Research shows that the formerly incarcerated face heightened barriers to employment, with up to 75 percent unemployed a year after their release. Danny struggled, working countless odd jobs and taking any and every position he could to get by. Before this electric bus building job, he worked sporadically for a plumbing company, a job he found neither fulfilling nor stable.
Getting hired at BYD proved surprisingly simple. The company makes a point to employ people who are formerly incarcerated or face other barriers to employment. Danny merely handed in an application, went on an interview, and was quickly hired, with no assembly line experience to speak of. About 18 months later, he’s changed departments, been promoted, and received a pay increase.
BYD is the world’s largest electric vehicle company. Founded in China in the mid-1990s, the company began its expansion to the U.S. in 2008. BYD aims to create clean energy vehicles that are as dependable as their gas-guzzling counterparts.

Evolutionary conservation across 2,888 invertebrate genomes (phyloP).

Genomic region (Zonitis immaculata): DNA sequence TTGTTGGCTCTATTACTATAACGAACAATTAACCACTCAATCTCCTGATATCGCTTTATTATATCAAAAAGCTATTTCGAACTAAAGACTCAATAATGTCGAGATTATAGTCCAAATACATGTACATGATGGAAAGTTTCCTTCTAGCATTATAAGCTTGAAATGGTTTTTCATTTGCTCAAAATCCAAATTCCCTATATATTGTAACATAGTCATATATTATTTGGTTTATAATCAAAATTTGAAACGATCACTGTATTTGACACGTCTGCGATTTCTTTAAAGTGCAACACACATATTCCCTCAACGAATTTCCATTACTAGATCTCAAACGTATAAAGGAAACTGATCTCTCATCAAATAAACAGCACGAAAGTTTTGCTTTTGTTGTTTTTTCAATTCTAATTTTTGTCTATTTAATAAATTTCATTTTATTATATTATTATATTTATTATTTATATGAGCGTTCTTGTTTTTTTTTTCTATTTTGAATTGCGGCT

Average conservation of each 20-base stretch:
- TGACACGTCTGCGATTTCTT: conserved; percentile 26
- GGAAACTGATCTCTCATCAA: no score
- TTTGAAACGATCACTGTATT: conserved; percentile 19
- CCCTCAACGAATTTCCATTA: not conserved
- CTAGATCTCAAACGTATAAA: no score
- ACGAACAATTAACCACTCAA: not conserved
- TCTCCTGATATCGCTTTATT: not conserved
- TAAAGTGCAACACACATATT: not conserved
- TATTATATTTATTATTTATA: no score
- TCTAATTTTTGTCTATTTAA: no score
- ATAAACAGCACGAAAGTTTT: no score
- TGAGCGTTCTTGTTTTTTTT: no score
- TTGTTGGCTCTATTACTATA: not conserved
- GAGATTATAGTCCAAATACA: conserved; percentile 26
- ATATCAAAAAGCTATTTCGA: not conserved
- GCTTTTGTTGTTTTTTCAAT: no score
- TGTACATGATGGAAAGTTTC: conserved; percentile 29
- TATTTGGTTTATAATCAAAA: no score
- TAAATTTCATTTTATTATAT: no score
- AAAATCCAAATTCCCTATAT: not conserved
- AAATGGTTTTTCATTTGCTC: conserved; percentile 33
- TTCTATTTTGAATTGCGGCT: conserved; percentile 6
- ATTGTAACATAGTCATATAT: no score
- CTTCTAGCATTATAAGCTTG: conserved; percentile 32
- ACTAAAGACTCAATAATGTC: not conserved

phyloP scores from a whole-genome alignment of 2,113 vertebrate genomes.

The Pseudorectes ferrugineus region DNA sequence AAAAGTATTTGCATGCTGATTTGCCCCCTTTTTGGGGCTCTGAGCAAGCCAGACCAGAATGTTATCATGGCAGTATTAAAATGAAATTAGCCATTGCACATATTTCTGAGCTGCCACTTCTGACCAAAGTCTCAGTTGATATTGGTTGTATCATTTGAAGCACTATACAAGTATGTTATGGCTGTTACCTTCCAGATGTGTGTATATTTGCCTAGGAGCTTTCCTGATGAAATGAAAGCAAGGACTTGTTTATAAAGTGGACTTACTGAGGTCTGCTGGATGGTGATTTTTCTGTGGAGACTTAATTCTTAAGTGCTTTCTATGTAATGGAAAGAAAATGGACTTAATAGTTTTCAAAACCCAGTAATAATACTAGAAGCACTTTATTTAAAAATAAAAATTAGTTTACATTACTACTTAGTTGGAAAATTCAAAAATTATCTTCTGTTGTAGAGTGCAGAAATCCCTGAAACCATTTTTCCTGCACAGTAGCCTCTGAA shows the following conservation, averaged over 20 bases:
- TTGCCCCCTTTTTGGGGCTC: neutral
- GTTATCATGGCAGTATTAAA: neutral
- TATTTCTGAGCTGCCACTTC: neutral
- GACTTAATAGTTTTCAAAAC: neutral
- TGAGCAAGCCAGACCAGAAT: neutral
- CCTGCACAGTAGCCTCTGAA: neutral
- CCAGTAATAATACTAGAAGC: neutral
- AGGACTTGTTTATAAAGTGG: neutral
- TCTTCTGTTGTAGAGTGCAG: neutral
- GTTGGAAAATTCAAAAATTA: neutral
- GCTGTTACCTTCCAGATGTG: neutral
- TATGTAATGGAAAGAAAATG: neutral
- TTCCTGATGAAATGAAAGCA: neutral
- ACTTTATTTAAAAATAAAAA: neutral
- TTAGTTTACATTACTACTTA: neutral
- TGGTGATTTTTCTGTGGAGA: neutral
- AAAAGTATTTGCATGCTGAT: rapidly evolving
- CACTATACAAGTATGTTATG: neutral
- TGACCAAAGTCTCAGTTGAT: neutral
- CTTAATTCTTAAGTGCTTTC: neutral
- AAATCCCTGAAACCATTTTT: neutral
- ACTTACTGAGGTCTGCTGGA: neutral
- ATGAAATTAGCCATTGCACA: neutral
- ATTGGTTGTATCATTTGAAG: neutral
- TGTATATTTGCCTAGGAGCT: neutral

To date, BYD has outfitted the world’s streets with more than 40,000 plug-in electric buses. About 200 are in circulation across the U.S., with orders for about 500 more. The buses are being used for public transportation in Denver and on Martha’s Vineyard, for shuttle services at the Kansas City International Airport, and as garbage trucks in Palo Alto. Many of BYD’s buses are on the road in its home state, with buses purchased for the local Antelope Valley Transportation Authority and UC San Francisco.